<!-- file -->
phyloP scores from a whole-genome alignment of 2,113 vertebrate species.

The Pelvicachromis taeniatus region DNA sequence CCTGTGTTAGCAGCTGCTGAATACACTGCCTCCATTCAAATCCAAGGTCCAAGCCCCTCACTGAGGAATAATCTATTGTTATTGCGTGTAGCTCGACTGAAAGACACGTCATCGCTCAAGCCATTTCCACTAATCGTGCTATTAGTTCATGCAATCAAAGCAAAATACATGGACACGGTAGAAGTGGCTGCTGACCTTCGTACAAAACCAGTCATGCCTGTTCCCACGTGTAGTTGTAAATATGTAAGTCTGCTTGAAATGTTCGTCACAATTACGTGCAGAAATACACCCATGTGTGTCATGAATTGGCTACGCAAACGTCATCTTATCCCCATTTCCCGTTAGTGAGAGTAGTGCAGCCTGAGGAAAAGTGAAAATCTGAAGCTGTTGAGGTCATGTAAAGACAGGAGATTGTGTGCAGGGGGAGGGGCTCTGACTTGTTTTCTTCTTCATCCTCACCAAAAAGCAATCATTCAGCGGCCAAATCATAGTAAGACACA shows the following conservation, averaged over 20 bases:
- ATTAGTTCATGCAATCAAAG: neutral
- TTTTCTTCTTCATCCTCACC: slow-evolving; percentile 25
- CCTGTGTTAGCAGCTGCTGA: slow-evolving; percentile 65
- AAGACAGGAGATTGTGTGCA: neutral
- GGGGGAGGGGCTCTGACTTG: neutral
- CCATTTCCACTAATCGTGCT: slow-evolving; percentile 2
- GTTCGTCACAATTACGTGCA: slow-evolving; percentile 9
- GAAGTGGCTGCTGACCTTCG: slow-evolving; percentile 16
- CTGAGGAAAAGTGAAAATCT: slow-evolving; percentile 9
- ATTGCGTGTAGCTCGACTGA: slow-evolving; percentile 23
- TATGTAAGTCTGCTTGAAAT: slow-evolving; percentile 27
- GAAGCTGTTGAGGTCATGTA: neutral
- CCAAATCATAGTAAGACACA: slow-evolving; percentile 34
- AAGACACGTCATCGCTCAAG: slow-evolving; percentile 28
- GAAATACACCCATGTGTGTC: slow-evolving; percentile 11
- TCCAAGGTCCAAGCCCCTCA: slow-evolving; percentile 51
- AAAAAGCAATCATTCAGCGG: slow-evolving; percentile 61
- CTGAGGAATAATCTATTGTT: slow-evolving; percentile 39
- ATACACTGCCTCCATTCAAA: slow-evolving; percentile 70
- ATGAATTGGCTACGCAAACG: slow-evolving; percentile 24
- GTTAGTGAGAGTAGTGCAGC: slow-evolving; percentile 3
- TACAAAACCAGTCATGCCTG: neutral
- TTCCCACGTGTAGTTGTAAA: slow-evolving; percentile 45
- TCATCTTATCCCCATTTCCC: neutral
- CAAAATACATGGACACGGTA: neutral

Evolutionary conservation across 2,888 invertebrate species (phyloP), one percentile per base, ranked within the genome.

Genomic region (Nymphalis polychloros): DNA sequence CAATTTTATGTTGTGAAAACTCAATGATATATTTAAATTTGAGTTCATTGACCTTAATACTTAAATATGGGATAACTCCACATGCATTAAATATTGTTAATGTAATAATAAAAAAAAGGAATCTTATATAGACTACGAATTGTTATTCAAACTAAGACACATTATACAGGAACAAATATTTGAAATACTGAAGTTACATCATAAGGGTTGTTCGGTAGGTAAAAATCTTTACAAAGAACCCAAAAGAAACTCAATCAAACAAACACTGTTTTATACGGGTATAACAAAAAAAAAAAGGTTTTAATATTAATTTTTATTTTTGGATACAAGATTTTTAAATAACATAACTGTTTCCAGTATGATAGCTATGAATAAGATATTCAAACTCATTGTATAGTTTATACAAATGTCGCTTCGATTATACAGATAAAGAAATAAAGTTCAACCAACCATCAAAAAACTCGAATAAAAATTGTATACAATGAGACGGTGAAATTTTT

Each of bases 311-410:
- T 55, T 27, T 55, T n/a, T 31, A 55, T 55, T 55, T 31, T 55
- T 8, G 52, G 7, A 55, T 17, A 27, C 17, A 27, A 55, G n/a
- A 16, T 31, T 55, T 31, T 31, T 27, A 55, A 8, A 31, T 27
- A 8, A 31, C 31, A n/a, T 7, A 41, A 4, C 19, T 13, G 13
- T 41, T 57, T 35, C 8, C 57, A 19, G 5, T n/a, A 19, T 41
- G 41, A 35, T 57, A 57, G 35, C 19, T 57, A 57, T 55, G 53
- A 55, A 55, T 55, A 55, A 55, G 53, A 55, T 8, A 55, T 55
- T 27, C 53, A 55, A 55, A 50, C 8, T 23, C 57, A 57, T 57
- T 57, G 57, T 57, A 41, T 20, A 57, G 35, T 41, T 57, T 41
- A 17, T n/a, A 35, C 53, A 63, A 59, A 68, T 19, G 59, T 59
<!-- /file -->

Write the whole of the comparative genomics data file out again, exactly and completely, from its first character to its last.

phyloP scores from a whole-genome alignment of 2,113 vertebrate species.

The Pelvicachromis taeniatus region DNA sequence CCTGTGTTAGCAGCTGCTGAATACACTGCCTCCATTCAAATCCAAGGTCCAAGCCCCTCACTGAGGAATAATCTATTGTTATTGCGTGTAGCTCGACTGAAAGACACGTCATCGCTCAAGCCATTTCCACTAATCGTGCTATTAGTTCATGCAATCAAAGCAAAATACATGGACACGGTAGAAGTGGCTGCTGACCTTCGTACAAAACCAGTCATGCCTGTTCCCACGTGTAGTTGTAAATATGTAAGTCTGCTTGAAATGTTCGTCACAATTACGTGCAGAAATACACCCATGTGTGTCATGAATTGGCTACGCAAACGTCATCTTATCCCCATTTCCCGTTAGTGAGAGTAGTGCAGCCTGAGGAAAAGTGAAAATCTGAAGCTGTTGAGGTCATGTAAAGACAGGAGATTGTGTGCAGGGGGAGGGGCTCTGACTTGTTTTCTTCTTCATCCTCACCAAAAAGCAATCATTCAGCGGCCAAATCATAGTAAGACACA shows the following conservation, averaged over 20 bases:
- ATTAGTTCATGCAATCAAAG: neutral
- TTTTCTTCTTCATCCTCACC: slow-evolving; percentile 25
- CCTGTGTTAGCAGCTGCTGA: slow-evolving; percentile 65
- AAGACAGGAGATTGTGTGCA: neutral
- GGGGGAGGGGCTCTGACTTG: neutral
- CCATTTCCACTAATCGTGCT: slow-evolving; percentile 2
- GTTCGTCACAATTACGTGCA: slow-evolving; percentile 9
- GAAGTGGCTGCTGACCTTCG: slow-evolving; percentile 16
- CTGAGGAAAAGTGAAAATCT: slow-evolving; percentile 9
- ATTGCGTGTAGCTCGACTGA: slow-evolving; percentile 23
- TATGTAAGTCTGCTTGAAAT: slow-evolving; percentile 27
- GAAGCTGTTGAGGTCATGTA: neutral
- CCAAATCATAGTAAGACACA: slow-evolving; percentile 34
- AAGACACGTCATCGCTCAAG: slow-evolving; percentile 28
- GAAATACACCCATGTGTGTC: slow-evolving; percentile 11
- TCCAAGGTCCAAGCCCCTCA: slow-evolving; percentile 51
- AAAAAGCAATCATTCAGCGG: slow-evolving; percentile 61
- CTGAGGAATAATCTATTGTT: slow-evolving; percentile 39
- ATACACTGCCTCCATTCAAA: slow-evolving; percentile 70
- ATGAATTGGCTACGCAAACG: slow-evolving; percentile 24
- GTTAGTGAGAGTAGTGCAGC: slow-evolving; percentile 3
- TACAAAACCAGTCATGCCTG: neutral
- TTCCCACGTGTAGTTGTAAA: slow-evolving; percentile 45
- TCATCTTATCCCCATTTCCC: neutral
- CAAAATACATGGACACGGTA: neutral

Evolutionary conservation across 2,888 invertebrate species (phyloP), one percentile per base, ranked within the genome.

Genomic region (Nymphalis polychloros): DNA sequence CAATTTTATGTTGTGAAAACTCAATGATATATTTAAATTTGAGTTCATTGACCTTAATACTTAAATATGGGATAACTCCACATGCATTAAATATTGTTAATGTAATAATAAAAAAAAGGAATCTTATATAGACTACGAATTGTTATTCAAACTAAGACACATTATACAGGAACAAATATTTGAAATACTGAAGTTACATCATAAGGGTTGTTCGGTAGGTAAAAATCTTTACAAAGAACCCAAAAGAAACTCAATCAAACAAACACTGTTTTATACGGGTATAACAAAAAAAAAAAGGTTTTAATATTAATTTTTATTTTTGGATACAAGATTTTTAAATAACATAACTGTTTCCAGTATGATAGCTATGAATAAGATATTCAAACTCATTGTATAGTTTATACAAATGTCGCTTCGATTATACAGATAAAGAAATAAAGTTCAACCAACCATCAAAAAACTCGAATAAAAATTGTATACAATGAGACGGTGAAATTTTT

Each of bases 311-410:
- T 55, T 27, T 55, T n/a, T 31, A 55, T 55, T 55, T 31, T 55
- T 8, G 52, G 7, A 55, T 17, A 27, C 17, A 27, A 55, G n/a
- A 16, T 31, T 55, T 31, T 31, T 27, A 55, A 8, A 31, T 27
- A 8, A 31, C 31, A n/a, T 7, A 41, A 4, C 19, T 13, G 13
- T 41, T 57, T 35, C 8, C 57, A 19, G 5, T n/a, A 19, T 41
- G 41, A 35, T 57, A 57, G 35, C 19, T 57, A 57, T 55, G 53
- A 55, A 55, T 55, A 55, A 55, G 53, A 55, T 8, A 55, T 55
- T 27, C 53, A 55, A 55, A 50, C 8, T 23, C 57, A 57, T 57
- T 57, G 57, T 57, A 41, T 20, A 57, G 35, T 41, T 57, T 41
- A 17, T n/a, A 35, C 53, A 63, A 59, A 68, T 19, G 59, T 59